The Sirius Passet Lagerstätte (northern Greenland) is an exceptionally well-preserved early Cambrian faunal community containing a diverse array of stem-group euarthropods, lobopodians, worms, sponges, and the iconic Halkieria. Material collected in situ during recent expeditions has yielded a range of fossil specimens that are preserved as two-dimensional, reflective films. Here we document in detail, for the first time from the Sirius Passet, compressed, kerogenous fossil films characteristic of Burgess Shale–type (BST) preservation. The carbon structure and the taphonomic mode associated with these films were investigated using Raman spectroscopy. Our analysis confirms that these reflective films are kerogenous, showing a higher D1 (disordered) band and G (graphite) band intensity and area, indicating a greater concentration of disordered carbon compared to the surrounding matrix. The spectral characteristics of the fossils denote moderately ordered kerogenous matter, indicating that the transitional Buen Formation that hosts the Sirius Passet was thermally altered at a peak temperature of 409 ± 50 °C. Phyllosilicate minerals are associated with the films, but they are not anatomical or taxon-specific, suggesting that the higher thermal maturation of the kerogen in the Sirius Passet produced a uniform distribution of minerals. This is unlike the kerogenous films in the Burgess Shale Lagerstätte (British Columbia, Canada) that have been metamorphosed at a lower temperature of 335 ± 50 °C and typically show an anatomically specific phyllosilicate distribution. Preservation as kerogenous films, however, is not continuous, and the presence of other taphonomic modes not indicative of BST preservation suggests that the Sirius Passet represents a unique and complex deposit.
The extraordinary snapshot of communities preserved in Konservat-Lagerstätten has significantly influenced our understanding of the early evolution of animal life in the Cambrian Period. Taphonomic investigations have identified several preservational modes in Lagerstätten (Briggs, 2003). In the Cambrian, the most celebrated deposits are those that exhibit Burgess Shale–type (BST) preservation (Gaines, 2014), defined as the exceptional preservation of non-mineralizing organisms as two-dimensional carbonaceous compressions (Butterfield, 1995). This preservational style occurs in fine-grained marine sediments and is characteristic of a number of early Paleozoic (Gaines, 2014) and Proterozoic deposits (Anderson et al., 2011). Despite nearly three decades of intensive research into the topic, the taphonomic processes that led to BST preservation is still a matter of debate. Several hypotheses have been proposed, ranging from the simple absence of bioturbation and dysoxic or anoxic conditions, to the role of clays in inhibiting autolytic decay, early aluminosilicate diagenesis, pyrite mineralization involving sulfate- and iron-reducing bacteria, Fe2+ ions adsorbing on organic tissues to delay degradation, and the sealing of sediments by pervasive carbonate cements (see the review by Gaines, 2014). However, the presence of clay minerals (or rather their greenschist facies metamorphic equivalents, such as illite and chlorite) is likely a result of diagenesis/metamorphism (Powell, 2003; Butterfield et al., 2007; Page et al. 2008), and the association of iron-bearing minerals in unweathered fossil material may be too sporadic to have been considered a key factor in BST preservation (Gaines, 2014), although resulting from related processes and microbial decomposition (Berner, 1984; Schiffbauer et al., 2014).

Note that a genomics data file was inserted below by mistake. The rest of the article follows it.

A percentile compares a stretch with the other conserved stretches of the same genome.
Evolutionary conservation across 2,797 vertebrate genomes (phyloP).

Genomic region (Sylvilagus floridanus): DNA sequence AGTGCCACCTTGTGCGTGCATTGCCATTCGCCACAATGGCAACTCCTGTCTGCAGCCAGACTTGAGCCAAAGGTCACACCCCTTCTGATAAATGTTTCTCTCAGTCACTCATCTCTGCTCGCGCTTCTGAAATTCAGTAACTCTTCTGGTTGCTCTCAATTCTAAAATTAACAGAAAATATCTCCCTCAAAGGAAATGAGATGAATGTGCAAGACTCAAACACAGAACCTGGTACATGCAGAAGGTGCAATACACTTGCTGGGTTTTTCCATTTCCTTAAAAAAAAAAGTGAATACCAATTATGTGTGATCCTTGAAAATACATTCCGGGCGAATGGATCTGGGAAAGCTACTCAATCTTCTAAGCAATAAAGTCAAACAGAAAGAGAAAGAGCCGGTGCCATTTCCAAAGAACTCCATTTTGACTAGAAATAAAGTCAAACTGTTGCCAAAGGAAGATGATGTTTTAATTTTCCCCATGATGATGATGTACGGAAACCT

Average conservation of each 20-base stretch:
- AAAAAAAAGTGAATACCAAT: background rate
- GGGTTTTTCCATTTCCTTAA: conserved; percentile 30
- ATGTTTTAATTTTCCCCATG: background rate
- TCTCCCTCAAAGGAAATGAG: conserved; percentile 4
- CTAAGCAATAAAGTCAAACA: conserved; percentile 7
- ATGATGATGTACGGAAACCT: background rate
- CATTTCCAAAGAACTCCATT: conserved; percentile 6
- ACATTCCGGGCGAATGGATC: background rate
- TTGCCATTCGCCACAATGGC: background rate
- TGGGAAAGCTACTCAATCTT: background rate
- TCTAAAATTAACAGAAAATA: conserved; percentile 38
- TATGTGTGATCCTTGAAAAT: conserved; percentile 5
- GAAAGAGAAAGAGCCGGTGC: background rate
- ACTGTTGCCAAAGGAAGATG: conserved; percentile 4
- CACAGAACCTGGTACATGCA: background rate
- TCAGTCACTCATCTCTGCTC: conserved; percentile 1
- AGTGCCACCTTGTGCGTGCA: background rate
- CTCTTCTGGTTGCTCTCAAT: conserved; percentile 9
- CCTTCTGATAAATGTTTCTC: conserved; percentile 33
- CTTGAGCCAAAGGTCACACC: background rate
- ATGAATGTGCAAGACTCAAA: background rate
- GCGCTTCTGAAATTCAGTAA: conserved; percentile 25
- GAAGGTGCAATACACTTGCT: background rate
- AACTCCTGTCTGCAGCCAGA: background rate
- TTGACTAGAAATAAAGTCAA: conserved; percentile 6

The Sirius Passet in Greenland, is one of the most important and potentially the oldest Cambrian Lagerstätten (Budd, 2011). The majority of documented fossils from Sirius Passet were collected as talus material, and preservation is variable (Peel and Ineson, 2011). Trilobites are preserved as complete molds showing a veneer of authigenic silica (Strang et al., 2016a), whereas other less-mineralized taxa are preserved in slight relief, replicated by silica and clay minerals, with some specimens displaying three-dimensional phosphatized digestive tracts, and a single taxon (Campanamuta mantonaeBudd, 2011) preserving three-dimensional muscle fibers (Budd, 2011; Peel, 2016). Remains of organic matter, on the other hand, were thought to have been lost, if originally present at all, as a result of the relatively high grade of metamorphism (greenschist facies) that the Sirius Passet has experienced (Budd, 2011). Some fossils however, collected both in situ and as talus during more recent expeditions (2009 and 2011), are seemingly preserved as thin, reflective films and resemble, at least superficially, fossil films seen in BST deposits (Vinther et al., 2011). The composition and mode of preservation of these films though have been given no attention. Based on 14 specimens, we have employed Raman spectroscopy and scanning electron microscopy with energy dispersive spectroscopy (SEM-EDS) elemental mapping to investigate the composition and the taphonomic modes of fossils from the Sirius Passet Lagerstätte preserved as two-dimensional reflective films. Raman spectra from three Burgess Shale (British Columbia, Canada) specimens (all from the Walcott Quarry Member) were also analyzed for comparison.